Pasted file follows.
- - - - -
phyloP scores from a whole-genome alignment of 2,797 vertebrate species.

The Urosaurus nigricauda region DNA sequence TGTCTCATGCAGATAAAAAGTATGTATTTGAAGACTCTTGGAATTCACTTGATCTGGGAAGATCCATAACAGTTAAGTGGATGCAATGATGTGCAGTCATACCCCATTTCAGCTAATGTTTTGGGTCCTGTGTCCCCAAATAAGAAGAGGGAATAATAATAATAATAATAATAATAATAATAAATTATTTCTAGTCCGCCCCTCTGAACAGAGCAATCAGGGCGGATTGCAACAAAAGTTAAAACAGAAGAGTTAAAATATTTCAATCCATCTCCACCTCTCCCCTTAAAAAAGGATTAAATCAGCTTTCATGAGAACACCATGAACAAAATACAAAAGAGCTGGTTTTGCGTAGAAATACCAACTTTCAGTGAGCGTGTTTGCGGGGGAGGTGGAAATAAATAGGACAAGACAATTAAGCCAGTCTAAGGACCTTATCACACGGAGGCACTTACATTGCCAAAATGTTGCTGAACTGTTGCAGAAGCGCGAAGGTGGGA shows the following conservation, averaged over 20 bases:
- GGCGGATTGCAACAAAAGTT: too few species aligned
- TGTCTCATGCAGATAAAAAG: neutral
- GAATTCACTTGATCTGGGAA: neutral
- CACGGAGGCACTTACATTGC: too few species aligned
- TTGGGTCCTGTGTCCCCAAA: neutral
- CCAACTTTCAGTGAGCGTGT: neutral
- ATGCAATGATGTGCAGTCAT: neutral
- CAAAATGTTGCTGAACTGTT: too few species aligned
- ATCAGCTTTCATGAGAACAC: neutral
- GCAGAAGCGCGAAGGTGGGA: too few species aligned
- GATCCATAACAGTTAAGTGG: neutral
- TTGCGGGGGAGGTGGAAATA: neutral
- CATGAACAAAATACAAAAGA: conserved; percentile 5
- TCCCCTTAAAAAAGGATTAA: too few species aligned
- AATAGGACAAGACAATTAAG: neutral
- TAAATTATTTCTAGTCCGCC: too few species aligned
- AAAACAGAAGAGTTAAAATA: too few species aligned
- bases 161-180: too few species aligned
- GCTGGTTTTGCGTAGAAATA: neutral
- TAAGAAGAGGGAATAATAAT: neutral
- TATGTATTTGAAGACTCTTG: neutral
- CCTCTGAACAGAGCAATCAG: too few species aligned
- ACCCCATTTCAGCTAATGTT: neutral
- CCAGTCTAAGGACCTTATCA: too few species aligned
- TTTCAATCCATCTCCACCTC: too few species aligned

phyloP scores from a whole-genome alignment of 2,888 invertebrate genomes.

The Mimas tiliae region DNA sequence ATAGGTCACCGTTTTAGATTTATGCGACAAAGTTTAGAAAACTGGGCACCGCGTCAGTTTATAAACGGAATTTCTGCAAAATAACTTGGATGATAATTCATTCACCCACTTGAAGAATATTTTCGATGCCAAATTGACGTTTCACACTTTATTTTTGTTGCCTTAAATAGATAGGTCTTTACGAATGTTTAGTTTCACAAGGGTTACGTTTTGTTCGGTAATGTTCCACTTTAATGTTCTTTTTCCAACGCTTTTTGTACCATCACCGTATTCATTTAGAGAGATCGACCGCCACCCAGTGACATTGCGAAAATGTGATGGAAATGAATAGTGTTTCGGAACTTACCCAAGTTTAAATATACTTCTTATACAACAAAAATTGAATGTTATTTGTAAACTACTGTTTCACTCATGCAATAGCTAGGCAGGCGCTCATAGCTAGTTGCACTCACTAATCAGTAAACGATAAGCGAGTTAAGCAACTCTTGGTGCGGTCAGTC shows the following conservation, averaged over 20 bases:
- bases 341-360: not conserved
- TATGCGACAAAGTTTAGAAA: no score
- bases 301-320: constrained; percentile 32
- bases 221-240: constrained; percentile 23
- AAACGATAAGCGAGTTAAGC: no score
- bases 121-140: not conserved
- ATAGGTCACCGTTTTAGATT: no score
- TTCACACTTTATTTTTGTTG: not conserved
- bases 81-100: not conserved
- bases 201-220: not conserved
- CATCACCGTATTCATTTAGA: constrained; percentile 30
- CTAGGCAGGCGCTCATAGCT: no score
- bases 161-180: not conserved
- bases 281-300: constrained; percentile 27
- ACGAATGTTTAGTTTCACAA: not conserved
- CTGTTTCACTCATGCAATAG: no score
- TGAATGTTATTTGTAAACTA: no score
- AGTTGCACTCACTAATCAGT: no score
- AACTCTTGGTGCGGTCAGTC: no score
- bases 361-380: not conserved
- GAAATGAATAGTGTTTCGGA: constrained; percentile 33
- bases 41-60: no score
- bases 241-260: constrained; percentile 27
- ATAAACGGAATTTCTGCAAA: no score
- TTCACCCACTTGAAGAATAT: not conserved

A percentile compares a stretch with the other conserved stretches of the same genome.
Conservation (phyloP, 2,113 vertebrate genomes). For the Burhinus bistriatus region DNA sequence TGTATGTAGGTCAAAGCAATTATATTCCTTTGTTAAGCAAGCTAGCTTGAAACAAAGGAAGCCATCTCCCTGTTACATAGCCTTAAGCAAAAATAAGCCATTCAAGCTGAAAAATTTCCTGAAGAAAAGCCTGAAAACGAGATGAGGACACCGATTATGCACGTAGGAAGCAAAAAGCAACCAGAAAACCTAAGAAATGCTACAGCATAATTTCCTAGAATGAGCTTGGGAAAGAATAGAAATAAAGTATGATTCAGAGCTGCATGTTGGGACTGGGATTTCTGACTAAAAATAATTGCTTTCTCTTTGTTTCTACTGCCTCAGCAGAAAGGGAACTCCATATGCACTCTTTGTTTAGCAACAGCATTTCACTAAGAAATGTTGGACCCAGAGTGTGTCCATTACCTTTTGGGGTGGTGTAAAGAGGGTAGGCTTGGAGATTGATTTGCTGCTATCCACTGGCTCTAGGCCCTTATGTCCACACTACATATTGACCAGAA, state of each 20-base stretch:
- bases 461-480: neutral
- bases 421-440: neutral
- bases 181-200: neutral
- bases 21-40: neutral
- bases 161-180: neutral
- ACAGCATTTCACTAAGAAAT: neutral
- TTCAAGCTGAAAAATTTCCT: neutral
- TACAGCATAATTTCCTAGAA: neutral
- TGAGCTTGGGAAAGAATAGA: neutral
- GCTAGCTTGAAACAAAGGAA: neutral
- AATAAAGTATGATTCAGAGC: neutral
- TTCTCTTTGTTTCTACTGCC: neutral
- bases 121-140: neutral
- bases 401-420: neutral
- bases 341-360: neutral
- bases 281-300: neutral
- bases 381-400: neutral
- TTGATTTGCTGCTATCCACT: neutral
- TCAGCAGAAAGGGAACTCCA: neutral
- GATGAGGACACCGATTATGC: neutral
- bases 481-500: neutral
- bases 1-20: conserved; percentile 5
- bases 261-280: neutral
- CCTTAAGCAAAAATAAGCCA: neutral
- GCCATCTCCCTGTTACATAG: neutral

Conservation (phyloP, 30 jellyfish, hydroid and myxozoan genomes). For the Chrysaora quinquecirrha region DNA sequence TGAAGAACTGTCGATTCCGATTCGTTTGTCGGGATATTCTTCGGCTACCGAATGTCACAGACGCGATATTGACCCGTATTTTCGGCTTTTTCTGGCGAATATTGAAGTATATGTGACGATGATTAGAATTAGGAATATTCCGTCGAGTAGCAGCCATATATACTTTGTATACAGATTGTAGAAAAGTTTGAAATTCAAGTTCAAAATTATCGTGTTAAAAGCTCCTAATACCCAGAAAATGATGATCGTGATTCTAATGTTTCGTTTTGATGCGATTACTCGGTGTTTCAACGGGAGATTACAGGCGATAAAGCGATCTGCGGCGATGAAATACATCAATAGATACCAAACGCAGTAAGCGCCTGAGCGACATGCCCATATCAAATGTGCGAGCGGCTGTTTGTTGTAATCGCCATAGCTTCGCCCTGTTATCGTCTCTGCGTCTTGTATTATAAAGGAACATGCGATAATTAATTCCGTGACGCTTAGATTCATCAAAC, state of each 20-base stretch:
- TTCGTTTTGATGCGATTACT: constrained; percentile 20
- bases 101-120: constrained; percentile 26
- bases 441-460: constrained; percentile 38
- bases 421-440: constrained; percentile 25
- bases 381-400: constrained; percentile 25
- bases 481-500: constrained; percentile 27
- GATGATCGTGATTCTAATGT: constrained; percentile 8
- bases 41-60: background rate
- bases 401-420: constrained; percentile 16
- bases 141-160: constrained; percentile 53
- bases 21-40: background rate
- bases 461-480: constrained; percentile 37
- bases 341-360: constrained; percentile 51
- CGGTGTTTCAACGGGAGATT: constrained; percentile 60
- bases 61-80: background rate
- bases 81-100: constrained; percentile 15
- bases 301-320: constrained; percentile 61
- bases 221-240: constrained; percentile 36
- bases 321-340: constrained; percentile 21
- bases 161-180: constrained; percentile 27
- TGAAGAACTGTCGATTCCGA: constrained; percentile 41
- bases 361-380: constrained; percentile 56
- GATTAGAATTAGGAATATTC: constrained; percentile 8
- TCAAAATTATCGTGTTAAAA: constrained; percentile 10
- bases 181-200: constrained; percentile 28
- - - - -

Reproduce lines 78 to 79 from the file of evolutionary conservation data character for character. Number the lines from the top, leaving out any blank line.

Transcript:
- bases 1-20: conserved; percentile 5
- bases 261-280: neutral